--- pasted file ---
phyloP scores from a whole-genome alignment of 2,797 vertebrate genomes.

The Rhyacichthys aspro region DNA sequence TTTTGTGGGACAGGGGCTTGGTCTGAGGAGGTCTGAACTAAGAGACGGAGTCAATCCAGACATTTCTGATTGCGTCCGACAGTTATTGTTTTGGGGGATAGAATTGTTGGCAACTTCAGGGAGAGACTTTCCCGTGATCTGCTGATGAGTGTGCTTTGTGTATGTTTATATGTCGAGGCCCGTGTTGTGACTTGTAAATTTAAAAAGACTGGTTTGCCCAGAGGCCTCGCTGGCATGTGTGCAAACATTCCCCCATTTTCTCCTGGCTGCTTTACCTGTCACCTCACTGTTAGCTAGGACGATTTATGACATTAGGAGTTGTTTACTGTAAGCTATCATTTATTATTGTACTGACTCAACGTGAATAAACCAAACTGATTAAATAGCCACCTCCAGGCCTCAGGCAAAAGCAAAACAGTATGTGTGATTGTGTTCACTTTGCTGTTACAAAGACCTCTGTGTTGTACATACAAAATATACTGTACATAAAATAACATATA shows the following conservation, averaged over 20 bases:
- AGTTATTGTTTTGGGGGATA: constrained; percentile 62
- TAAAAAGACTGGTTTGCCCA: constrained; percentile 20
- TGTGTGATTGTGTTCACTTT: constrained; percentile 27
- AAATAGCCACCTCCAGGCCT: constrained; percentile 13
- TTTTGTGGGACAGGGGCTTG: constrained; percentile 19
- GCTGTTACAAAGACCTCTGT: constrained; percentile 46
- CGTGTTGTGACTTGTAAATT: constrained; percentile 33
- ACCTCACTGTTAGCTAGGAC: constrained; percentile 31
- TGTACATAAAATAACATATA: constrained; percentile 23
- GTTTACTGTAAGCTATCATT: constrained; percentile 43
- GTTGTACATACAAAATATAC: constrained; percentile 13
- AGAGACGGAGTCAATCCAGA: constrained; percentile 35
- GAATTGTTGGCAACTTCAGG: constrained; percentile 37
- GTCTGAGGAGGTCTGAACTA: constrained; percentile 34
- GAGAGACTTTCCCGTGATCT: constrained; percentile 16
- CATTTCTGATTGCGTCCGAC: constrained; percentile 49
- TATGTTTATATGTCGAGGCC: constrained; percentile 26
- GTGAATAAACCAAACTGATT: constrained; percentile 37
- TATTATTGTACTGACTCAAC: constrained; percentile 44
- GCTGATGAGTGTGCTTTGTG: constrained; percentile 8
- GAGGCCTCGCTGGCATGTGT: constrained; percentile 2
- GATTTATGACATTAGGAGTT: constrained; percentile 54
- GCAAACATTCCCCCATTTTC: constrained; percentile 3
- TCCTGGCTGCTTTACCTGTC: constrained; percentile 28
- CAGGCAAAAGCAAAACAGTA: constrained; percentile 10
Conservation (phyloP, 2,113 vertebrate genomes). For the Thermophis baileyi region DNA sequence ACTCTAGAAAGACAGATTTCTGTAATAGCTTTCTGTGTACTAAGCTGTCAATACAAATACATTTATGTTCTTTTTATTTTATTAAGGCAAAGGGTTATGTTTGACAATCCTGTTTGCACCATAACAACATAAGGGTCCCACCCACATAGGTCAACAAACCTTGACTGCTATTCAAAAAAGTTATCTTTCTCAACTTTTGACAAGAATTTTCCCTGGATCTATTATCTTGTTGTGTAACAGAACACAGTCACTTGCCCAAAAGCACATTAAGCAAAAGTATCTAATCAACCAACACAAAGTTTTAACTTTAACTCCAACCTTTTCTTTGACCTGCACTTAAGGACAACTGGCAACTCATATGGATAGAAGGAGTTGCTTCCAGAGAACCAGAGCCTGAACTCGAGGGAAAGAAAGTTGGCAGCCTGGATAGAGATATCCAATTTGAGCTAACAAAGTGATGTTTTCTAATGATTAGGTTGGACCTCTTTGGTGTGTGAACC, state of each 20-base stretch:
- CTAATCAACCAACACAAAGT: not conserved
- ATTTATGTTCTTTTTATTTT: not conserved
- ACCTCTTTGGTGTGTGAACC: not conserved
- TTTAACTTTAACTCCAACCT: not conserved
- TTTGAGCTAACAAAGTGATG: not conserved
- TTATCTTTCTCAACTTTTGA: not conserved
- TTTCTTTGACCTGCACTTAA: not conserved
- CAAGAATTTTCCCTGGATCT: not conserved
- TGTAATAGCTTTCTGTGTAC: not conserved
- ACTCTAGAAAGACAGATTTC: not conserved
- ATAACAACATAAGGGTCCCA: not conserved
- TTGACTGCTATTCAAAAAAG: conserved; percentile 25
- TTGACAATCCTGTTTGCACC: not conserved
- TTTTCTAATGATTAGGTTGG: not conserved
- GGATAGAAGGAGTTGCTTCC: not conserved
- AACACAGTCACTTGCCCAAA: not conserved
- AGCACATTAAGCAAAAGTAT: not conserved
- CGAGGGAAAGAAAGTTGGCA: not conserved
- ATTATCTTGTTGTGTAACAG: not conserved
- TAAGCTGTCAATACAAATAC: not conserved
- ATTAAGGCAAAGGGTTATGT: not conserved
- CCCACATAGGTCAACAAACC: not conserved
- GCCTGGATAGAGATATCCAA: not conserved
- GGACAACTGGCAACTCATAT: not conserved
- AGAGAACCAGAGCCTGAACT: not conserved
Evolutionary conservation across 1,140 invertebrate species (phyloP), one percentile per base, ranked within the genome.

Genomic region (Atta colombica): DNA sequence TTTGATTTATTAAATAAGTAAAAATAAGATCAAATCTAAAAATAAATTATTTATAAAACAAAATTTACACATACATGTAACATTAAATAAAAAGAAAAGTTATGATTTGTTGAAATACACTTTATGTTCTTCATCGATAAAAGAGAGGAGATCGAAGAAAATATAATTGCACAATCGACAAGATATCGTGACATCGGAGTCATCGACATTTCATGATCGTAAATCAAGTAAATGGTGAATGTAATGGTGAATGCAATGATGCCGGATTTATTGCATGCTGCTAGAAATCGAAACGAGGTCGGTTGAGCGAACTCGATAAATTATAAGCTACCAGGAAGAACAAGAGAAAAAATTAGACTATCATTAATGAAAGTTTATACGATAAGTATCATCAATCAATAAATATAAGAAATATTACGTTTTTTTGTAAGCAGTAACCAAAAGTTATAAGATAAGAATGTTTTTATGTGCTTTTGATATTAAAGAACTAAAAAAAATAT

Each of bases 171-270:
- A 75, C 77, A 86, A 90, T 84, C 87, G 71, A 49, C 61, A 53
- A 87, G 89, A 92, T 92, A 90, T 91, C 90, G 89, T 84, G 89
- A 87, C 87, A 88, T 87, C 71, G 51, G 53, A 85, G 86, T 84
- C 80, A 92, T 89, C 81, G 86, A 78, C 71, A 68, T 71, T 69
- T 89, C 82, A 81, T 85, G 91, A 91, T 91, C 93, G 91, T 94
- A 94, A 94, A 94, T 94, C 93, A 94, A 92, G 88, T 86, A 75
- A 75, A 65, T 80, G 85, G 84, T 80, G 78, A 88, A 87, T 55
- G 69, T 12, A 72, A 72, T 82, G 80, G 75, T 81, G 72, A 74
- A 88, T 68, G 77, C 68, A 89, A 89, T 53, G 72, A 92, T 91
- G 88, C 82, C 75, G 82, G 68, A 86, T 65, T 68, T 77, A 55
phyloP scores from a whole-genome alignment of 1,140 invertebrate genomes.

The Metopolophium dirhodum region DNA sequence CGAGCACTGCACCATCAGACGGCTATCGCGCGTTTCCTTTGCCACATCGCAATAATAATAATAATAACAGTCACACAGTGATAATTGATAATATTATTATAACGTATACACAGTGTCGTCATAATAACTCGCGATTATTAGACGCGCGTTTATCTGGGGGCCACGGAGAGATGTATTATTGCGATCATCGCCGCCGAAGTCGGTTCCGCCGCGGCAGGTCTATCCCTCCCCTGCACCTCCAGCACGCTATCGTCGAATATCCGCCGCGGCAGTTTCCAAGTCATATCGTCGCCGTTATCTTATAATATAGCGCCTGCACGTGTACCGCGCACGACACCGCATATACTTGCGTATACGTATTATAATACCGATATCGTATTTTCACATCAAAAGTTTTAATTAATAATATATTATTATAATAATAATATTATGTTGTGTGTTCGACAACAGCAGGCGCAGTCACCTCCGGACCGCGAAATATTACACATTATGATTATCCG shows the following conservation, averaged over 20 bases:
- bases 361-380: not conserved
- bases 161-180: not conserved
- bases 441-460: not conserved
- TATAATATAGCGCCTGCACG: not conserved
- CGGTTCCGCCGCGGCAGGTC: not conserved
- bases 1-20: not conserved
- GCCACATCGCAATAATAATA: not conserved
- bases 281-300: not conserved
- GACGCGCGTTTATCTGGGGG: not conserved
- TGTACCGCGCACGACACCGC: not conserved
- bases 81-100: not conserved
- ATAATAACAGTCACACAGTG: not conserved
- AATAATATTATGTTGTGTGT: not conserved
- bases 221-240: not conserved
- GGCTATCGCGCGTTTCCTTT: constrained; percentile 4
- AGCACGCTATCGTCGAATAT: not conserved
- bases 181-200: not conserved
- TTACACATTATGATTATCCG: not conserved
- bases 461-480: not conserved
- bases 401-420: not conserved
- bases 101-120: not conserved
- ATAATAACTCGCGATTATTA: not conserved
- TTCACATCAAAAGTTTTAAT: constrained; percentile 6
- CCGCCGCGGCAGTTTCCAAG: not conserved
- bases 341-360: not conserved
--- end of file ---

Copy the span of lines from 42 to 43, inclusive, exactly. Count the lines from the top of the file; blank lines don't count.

- TTTTCTAATGATTAGGTTGG: not conserved
- GGATAGAAGGAGTTGCTTCC: not conserved